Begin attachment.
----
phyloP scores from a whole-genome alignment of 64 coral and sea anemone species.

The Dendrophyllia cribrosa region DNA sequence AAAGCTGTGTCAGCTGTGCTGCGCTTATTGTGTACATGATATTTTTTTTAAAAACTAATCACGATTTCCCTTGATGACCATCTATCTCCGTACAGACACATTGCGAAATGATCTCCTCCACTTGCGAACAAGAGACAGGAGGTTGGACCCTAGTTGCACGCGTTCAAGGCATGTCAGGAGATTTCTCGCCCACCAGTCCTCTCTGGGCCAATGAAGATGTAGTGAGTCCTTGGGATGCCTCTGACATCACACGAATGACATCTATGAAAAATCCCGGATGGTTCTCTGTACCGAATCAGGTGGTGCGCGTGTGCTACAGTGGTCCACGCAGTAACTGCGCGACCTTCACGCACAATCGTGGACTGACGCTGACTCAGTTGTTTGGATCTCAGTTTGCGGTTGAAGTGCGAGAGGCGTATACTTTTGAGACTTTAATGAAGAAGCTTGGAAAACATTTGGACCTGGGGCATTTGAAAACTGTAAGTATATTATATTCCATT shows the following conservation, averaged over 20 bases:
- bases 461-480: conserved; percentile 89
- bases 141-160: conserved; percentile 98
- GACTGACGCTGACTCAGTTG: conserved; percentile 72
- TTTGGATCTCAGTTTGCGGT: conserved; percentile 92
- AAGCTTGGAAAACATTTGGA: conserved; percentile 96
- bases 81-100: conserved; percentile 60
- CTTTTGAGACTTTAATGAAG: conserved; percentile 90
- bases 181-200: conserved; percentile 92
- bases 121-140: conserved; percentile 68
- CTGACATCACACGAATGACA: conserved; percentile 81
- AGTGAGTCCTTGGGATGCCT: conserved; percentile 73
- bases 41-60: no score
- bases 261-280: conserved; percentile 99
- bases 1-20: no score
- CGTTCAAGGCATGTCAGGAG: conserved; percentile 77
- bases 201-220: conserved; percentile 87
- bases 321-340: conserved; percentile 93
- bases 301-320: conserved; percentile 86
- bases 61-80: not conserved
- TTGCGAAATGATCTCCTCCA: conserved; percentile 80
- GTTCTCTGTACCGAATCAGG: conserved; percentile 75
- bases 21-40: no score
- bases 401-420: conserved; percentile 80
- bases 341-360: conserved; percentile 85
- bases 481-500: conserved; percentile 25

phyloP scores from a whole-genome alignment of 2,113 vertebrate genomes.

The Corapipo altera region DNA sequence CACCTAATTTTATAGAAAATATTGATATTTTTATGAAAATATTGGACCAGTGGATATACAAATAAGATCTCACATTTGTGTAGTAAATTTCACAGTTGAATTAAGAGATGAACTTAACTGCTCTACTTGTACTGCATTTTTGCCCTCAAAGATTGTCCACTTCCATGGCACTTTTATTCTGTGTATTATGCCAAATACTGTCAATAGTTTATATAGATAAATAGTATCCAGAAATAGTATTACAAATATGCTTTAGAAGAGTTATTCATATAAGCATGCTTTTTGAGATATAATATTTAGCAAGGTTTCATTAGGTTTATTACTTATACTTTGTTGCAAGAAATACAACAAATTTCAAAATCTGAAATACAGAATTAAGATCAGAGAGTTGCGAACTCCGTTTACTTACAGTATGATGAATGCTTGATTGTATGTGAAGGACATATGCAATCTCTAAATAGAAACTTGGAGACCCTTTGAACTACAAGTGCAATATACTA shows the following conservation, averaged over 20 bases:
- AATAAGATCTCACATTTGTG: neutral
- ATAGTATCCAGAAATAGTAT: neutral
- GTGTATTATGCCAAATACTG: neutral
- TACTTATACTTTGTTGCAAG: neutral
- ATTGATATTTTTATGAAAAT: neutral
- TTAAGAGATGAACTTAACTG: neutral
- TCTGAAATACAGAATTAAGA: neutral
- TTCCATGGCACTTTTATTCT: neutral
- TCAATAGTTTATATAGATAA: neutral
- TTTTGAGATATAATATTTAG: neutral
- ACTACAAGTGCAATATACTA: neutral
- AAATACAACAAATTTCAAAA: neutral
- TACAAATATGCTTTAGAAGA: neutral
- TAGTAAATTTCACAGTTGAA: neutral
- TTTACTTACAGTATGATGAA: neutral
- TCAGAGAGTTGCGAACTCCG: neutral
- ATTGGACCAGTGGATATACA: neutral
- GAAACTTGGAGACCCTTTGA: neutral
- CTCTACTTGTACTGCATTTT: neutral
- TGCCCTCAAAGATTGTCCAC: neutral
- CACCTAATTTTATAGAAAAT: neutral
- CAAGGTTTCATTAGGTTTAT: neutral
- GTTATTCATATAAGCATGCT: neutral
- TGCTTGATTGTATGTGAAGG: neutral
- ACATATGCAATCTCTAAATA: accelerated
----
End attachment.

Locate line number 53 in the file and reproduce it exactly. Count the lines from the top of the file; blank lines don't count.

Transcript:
- TGCTTGATTGTATGTGAAGG: neutral